All three of the hens sagged in relief. “Really? You think so?” Hendra clucked happily, an eager smile on her beak.
“Of course!” Paprika nodded proudly. “This idea is thoughtful, it’s kind, and you were obviously smart enough to pay for the melons before you took them, otherwise you wouldn’t be rolling them around like this!”
Hendra’s expression didn’t shift an inch as she nodded, while her sisters behind her both tensed up. “Of course we did! We’d be stupid not to pay for them!”
“Ah, so nice to finally have a day without nonsense!” Paprika all but crowed joyously. “Alright, you go and move those melons out back, while I work on gathering everyone up! Toodle-oo!” And with that, she trotted off with an eager skip in her every step.
Henrietta and Henily both watched her leave in silence for a bit until she was out of sight, at which point Henily leaned forwards to poke the yet-still Hendra’s shoulder. “Um… dear?”
“One of you go and stick some of the money we were saving up for our trip to Animal Kingdom into the register,” Hendra gritted out through the rictus smile she had plastered on her beak. “Before Paprika finds out the truth and plucks us all nude.”
Suffice to say that the chickens moved very fast.
A scant few minutes later, the whole of the Farm Market’s community of animals were having a grand old time, splitting the watermelon’s juicy contents between themselves with pomp and good cheer.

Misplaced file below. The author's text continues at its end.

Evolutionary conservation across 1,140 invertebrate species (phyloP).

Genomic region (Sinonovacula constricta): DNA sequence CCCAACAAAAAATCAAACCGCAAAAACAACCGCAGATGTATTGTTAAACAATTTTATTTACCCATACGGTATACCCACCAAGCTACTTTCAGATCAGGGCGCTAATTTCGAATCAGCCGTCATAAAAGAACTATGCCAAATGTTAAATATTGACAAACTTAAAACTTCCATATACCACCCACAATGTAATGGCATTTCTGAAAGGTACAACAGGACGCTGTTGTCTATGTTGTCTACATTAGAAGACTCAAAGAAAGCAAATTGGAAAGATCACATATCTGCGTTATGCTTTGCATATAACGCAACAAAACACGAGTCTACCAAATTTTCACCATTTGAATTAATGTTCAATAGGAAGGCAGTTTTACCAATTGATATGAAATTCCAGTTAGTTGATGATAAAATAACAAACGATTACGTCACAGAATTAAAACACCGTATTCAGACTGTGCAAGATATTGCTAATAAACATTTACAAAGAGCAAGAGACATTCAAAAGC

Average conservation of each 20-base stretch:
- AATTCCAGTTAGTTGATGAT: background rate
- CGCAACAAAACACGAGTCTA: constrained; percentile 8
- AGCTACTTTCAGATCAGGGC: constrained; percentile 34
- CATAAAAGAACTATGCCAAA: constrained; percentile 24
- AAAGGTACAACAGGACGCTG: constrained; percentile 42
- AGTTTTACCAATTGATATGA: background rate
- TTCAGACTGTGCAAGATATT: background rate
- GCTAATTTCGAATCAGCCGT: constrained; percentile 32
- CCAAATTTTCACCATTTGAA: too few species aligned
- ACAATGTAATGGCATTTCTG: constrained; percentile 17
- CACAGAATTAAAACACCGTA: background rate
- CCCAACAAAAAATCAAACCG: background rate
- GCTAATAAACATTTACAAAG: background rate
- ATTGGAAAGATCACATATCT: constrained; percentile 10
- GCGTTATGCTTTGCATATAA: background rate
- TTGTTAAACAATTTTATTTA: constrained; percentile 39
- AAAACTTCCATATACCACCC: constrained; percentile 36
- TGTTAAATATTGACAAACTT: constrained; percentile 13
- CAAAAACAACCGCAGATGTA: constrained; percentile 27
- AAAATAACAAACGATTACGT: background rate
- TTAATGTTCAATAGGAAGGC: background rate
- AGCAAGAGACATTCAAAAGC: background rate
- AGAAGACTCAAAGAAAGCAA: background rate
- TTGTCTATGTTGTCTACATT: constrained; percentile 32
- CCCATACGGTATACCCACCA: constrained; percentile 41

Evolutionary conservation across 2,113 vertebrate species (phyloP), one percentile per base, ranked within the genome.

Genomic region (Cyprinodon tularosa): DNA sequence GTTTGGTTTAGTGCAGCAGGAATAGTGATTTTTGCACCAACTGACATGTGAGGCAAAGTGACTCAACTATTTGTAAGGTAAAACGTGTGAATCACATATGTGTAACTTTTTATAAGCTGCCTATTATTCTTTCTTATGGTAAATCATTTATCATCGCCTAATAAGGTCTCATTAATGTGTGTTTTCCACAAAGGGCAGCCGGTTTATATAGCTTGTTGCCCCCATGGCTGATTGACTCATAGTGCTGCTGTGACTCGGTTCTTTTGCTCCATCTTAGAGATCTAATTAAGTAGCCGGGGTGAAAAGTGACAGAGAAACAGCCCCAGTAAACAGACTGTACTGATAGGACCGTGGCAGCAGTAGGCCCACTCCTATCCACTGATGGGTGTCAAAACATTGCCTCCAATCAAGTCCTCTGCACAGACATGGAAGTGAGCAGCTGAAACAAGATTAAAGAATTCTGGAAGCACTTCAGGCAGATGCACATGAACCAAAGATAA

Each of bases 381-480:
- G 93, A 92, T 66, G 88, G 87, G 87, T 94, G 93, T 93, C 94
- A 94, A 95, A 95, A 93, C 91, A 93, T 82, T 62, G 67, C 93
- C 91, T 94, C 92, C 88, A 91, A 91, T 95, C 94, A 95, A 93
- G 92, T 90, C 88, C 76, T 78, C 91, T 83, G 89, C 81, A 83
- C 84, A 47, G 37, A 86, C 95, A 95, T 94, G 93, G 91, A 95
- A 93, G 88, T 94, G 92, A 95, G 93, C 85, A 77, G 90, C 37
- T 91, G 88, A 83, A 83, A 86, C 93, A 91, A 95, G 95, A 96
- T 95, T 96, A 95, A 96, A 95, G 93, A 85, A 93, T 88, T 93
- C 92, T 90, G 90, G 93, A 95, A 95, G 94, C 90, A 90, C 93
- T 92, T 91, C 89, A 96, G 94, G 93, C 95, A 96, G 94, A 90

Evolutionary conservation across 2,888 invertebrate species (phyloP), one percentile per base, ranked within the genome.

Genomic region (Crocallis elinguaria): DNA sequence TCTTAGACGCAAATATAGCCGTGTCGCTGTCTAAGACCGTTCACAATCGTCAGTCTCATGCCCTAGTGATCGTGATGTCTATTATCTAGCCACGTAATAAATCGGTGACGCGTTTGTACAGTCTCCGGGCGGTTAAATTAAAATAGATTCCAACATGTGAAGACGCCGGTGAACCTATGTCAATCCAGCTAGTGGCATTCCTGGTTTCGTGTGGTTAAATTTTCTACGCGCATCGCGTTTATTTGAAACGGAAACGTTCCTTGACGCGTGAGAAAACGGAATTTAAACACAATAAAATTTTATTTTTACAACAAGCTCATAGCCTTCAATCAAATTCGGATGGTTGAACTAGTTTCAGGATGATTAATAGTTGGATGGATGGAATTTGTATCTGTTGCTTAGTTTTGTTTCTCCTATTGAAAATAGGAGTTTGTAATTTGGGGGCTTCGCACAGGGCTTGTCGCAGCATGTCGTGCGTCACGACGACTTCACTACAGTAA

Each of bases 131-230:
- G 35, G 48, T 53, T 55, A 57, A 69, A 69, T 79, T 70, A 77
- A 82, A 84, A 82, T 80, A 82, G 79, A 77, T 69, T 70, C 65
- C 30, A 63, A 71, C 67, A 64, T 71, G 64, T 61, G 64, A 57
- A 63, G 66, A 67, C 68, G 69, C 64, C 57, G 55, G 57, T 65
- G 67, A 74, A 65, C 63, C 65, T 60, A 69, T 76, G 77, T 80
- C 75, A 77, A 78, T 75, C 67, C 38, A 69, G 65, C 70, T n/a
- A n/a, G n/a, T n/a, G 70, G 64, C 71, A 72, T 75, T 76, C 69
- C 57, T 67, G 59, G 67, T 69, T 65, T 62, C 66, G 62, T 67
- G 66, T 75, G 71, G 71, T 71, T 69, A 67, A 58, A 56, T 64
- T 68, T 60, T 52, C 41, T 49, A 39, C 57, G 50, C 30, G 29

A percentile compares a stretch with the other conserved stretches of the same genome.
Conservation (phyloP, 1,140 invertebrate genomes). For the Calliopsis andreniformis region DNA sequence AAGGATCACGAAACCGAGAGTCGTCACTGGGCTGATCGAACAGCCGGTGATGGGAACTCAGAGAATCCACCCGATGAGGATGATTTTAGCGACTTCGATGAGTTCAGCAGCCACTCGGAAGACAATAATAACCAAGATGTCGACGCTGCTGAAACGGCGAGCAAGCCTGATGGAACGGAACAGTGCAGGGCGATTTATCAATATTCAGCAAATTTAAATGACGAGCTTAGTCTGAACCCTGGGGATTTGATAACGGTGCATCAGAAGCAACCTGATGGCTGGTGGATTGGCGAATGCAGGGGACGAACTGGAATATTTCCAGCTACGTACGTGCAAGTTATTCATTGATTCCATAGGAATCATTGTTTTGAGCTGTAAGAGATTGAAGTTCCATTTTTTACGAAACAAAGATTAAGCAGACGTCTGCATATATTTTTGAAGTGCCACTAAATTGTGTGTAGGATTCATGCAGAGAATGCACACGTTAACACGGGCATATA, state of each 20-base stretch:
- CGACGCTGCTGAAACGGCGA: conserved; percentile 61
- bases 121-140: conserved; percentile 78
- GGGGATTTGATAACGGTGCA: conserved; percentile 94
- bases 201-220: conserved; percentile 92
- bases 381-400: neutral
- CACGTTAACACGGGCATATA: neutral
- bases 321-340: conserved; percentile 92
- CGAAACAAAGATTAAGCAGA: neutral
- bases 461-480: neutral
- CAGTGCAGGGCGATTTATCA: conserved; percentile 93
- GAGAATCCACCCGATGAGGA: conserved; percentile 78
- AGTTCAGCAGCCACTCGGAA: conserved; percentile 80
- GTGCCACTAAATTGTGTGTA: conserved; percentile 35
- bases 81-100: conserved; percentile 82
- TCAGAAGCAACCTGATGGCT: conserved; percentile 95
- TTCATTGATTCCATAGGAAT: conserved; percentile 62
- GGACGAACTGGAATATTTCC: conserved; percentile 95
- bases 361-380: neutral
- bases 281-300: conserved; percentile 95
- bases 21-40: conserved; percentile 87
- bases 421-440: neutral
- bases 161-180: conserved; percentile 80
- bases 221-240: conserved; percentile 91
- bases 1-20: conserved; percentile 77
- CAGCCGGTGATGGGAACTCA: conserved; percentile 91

Everyone was enjoying a perfect get-together: The hens were all pecking away at their slices eagerly, clucking among themselves about matters of no importance with great enthusiasm, the sheep were chowing down and large chunks of watermelon at a time, rinds and all, and the goats were so enamored with their own shares that they either didn’t notice when someone spit a seed through their horns or they simply couldn’t be brought to care.
Still, even in the midst of all this revelry, Paprika still managed to notice one spot of trouble, and thus acted swiftly to rectify it.
Thus, she found herself trotting up to Drake, who was sitting before his untouched melon with his head bowed and a look of intense concentration on his bill. “Something the matter?”
“Hm?” Drake perked up in surprise for a moment before waving her off. “Ah, no no, nothing critical. Just… wondering is all.”
“Weeell…” Drake tilted his head thoughtfully. “It’s just that whenever something occurs around here, there’s usually some sort of lesson or other to be learnt from it. But, for the life of me, I can’t find the lesson for today’s events! Any ideas?”
“Oh? Splendid! What is it?”
Paprika chuckled heartily as she swept her wing out at the other happy animals. “Learn to take happy moments at face value, lest you miss the while searching for a deeper meaning that’s just not there.”
Drake blinked as he processed that before rubbing his bill with a sheepish smile. “Heheh, I see! Well, that’s certainly me told, isn’t it? Then, if that’s the case, care to split this melon with me?”
Paprika nodded happily. “That sounds like it would be delightful.”
And it was.
by Baxter Balick, Rype & Readi Contributing Writer, Flagler Sophomore College Student